Sales (RSTAMOM) at U.S. retailers probably rose in February for a fourth consecutive month as a better job market and stronger household finances helped consumers adjust to a higher payroll tax, economists said before a report today.
The projected 0.5 percent advance would follow a 0.1 percent gain in January, according to the median forecast in a Bloomberg survey of 82 economists before the Commerce Department’s figures.
Gains in employment and wages are shoring up sentiment and underpinning demand at chains including Costco Wholesale Corp (COST). Rising home and stock prices are also boosting household wealth, cushioning the economy against the effects of across-the-board government spending cuts that are now taking hold.
“We’re moving along, but it’s not robust,” said Ward McCarthy, chief financial economist at Jefferies LLC in New York and the No. 2 forecaster of retail sales for the past two years, according to data compiled by Bloomberg. The February pickup in sales is “coming on the heels of a pretty anemic reading in January.” McCarthy’s forecast matched the median.
Pent-up demand for motor vehicles probably contributed to the increase in sales last month, as an aging fleet and cheap borrowing costs lured customers to dealer lots. Cars and light trucks sold at a faster pace in February, pushing the annualized rate of sales to 15.3 million from 14.4 million a year ago, according to data from Ward’s Automotive Group.
Deliveries at Ford Motor Co. (F) surged 9.3 percent last month from a year earlier, the best February in six years. At General Motors Co., sales climbed 7.2 percent, the companies reported March 1.
Receipts at service stations also may have boosted sales as gasoline prices rose. Regular gasoline at the pump averaged $3.67 a gallon in February, up from $3.32 the prior month. The Commerce Department’s retail sales figures aren’t adjusted for inflation.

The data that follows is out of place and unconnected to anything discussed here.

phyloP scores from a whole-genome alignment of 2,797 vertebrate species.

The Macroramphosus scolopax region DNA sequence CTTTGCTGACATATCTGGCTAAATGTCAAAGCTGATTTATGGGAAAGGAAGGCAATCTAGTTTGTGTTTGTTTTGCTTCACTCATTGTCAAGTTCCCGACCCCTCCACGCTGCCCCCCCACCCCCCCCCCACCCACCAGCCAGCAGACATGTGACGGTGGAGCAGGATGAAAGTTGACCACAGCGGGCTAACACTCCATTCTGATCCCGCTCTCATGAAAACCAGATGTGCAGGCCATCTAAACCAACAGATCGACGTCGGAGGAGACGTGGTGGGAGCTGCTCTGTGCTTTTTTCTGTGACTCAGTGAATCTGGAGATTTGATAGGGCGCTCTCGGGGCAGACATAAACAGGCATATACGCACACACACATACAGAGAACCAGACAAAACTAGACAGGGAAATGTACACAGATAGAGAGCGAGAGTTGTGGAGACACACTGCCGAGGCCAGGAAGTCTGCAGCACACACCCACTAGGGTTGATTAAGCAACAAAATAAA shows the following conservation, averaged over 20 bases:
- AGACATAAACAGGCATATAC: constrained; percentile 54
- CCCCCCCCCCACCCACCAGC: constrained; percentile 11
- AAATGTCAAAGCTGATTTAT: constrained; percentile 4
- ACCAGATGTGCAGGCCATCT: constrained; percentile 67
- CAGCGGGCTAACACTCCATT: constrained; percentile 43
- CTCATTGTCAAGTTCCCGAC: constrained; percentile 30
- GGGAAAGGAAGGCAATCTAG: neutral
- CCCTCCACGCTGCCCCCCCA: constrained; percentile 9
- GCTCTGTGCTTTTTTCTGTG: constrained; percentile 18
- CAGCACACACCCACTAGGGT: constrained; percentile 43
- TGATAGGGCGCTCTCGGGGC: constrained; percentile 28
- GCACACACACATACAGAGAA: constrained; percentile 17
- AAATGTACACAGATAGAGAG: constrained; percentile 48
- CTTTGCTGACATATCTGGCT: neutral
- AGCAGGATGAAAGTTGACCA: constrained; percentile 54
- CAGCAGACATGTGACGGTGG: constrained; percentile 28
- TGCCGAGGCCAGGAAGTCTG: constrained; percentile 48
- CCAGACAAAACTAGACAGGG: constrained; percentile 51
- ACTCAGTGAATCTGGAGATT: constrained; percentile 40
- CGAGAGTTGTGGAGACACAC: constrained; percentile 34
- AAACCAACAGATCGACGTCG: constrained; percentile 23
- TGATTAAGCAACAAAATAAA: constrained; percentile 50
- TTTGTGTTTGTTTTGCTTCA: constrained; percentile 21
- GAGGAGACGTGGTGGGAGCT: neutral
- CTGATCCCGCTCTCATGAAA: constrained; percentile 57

Retail sales excluding auto dealers and gasoline stations rose 0.2 percent for a second month, according to the survey median.
Gains in demand weren’t universal. Same-store sales for 20 companies tracked by Retail Metrics Inc. rose 1.9 percent in February compared with a year ago, less than the 2.5 percent forecast. Sales at six of 12 chains showed gains, led by apparel stores including Gap Inc. (GPS) and Limited Brands Inc (LTD).
“January held up pretty well given the tax increase and surge in gas prices, but there are some other data points suggesting that retail sales in February were soft,” said Mark Zandi, chief economist at Moody’s Analytics Inc. in West Chester, Pennsylvania, which forecast a February retail sales gain of 0.3 percent.
Retailers took on almost 24,000 new employees last month, contributing to a 236,000 increase in payrolls that exceeded the median forecast of economists surveyed, figures from the Labor Department showed last week. The unemployment rate unexpectedly dropped to a four-year low of 7.7 percent.
The pickup in hiring defied concern that budget battles in Washington would hurt the economic expansion.
A fiscal pact passed by Congress on Jan. 1 gave a permanent tax break to 99 percent of Americans while allowing a payroll tax used to finance Social Security rise to 6.2 percent from 4.2 percent. A worker earning $50,000 a year is taking home about $83 less a month because of the higher levy.
Wrangling over the deal forced the Internal Revenue Service to delay accepting and processing 2012 tax returns, which is slowing refunds. Through March 8, taxpayers had received $159 billion in IRS refunds in this fiscal year, compared with $178.3 billion at the same point last year, according to Treasury Department data.
Costco, the largest U.S. warehouse-club chain that yesterday reported a 39 percent gain in second-quarter profit, has worked to lure more shoppers to its annual memberships by lowering already-discounted prices. Sales during the period at stores open for more than a year climbed 5 percent, excluding changes in gas prices and foreign-currency exchange rates.
Some discount and department-store retailers including Wal- Mart Stores Inc (WM). have struggled to boost sales as the tax increase and delayed tax returns take a toll. Wal-Mart, the world’s largest retailer, said Feb. 21 that same-store sales in the first quarter will be little changed. Target, the second- largest U.S. discount chain, said February sales got off to a slow start.
“Given these new challenges facing an already-sluggish economy, we have a tempered view of the near-term sales environment,” Target Corp. (TGT:US) Chief Executive Officer Gregg Steinhafel said on a Feb. 27 call with analysts. “While there are some encouraging signs in the housing markets, volatility and consumer confidence, the payroll tax increase and rise in the price of gas all present incremental headwinds.”
Investors are looking beyond the hurdles as the economy improves. The Standard & Poor’s Supercomposite Retailing Index (S15RETL) has climbed 10.6 percent so far this year, outstripping an 8.9 percent increase for the broader S&P 500.
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